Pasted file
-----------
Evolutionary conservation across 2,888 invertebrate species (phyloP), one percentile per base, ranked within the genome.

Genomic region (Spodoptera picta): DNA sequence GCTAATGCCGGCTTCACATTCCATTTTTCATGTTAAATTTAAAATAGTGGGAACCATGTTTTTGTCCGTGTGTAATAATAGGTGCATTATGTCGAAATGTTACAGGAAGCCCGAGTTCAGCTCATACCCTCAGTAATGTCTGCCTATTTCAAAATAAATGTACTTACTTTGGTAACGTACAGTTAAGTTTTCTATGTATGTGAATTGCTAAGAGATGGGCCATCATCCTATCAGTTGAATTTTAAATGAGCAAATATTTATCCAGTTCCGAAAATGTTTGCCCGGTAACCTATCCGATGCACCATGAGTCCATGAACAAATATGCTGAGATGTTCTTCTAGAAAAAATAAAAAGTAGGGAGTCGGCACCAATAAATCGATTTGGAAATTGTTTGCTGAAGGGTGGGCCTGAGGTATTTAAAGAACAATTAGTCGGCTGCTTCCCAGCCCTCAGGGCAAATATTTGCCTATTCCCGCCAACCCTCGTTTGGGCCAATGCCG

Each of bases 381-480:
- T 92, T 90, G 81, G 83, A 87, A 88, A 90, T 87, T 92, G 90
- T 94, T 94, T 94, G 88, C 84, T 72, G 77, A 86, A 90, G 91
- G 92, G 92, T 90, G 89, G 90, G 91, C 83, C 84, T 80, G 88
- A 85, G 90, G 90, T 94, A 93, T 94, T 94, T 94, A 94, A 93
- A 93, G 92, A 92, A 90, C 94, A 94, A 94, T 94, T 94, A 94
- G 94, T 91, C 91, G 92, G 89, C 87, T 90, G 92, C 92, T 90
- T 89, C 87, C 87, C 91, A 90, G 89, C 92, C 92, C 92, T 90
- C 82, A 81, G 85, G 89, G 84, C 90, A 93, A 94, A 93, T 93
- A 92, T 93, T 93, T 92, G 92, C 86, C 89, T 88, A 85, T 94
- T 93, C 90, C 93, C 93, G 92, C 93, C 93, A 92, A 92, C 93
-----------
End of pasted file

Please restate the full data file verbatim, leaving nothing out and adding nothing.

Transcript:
Evolutionary conservation across 2,888 invertebrate species (phyloP), one percentile per base, ranked within the genome.

Genomic region (Spodoptera picta): DNA sequence GCTAATGCCGGCTTCACATTCCATTTTTCATGTTAAATTTAAAATAGTGGGAACCATGTTTTTGTCCGTGTGTAATAATAGGTGCATTATGTCGAAATGTTACAGGAAGCCCGAGTTCAGCTCATACCCTCAGTAATGTCTGCCTATTTCAAAATAAATGTACTTACTTTGGTAACGTACAGTTAAGTTTTCTATGTATGTGAATTGCTAAGAGATGGGCCATCATCCTATCAGTTGAATTTTAAATGAGCAAATATTTATCCAGTTCCGAAAATGTTTGCCCGGTAACCTATCCGATGCACCATGAGTCCATGAACAAATATGCTGAGATGTTCTTCTAGAAAAAATAAAAAGTAGGGAGTCGGCACCAATAAATCGATTTGGAAATTGTTTGCTGAAGGGTGGGCCTGAGGTATTTAAAGAACAATTAGTCGGCTGCTTCCCAGCCCTCAGGGCAAATATTTGCCTATTCCCGCCAACCCTCGTTTGGGCCAATGCCG

Each of bases 381-480:
- T 92, T 90, G 81, G 83, A 87, A 88, A 90, T 87, T 92, G 90
- T 94, T 94, T 94, G 88, C 84, T 72, G 77, A 86, A 90, G 91
- G 92, G 92, T 90, G 89, G 90, G 91, C 83, C 84, T 80, G 88
- A 85, G 90, G 90, T 94, A 93, T 94, T 94, T 94, A 94, A 93
- A 93, G 92, A 92, A 90, C 94, A 94, A 94, T 94, T 94, A 94
- G 94, T 91, C 91, G 92, G 89, C 87, T 90, G 92, C 92, T 90
- T 89, C 87, C 87, C 91, A 90, G 89, C 92, C 92, C 92, T 90
- C 82, A 81, G 85, G 89, G 84, C 90, A 93, A 94, A 93, T 93
- A 92, T 93, T 93, T 92, G 92, C 86, C 89, T 88, A 85, T 94
- T 93, C 90, C 93, C 93, G 92, C 93, C 93, A 92, A 92, C 93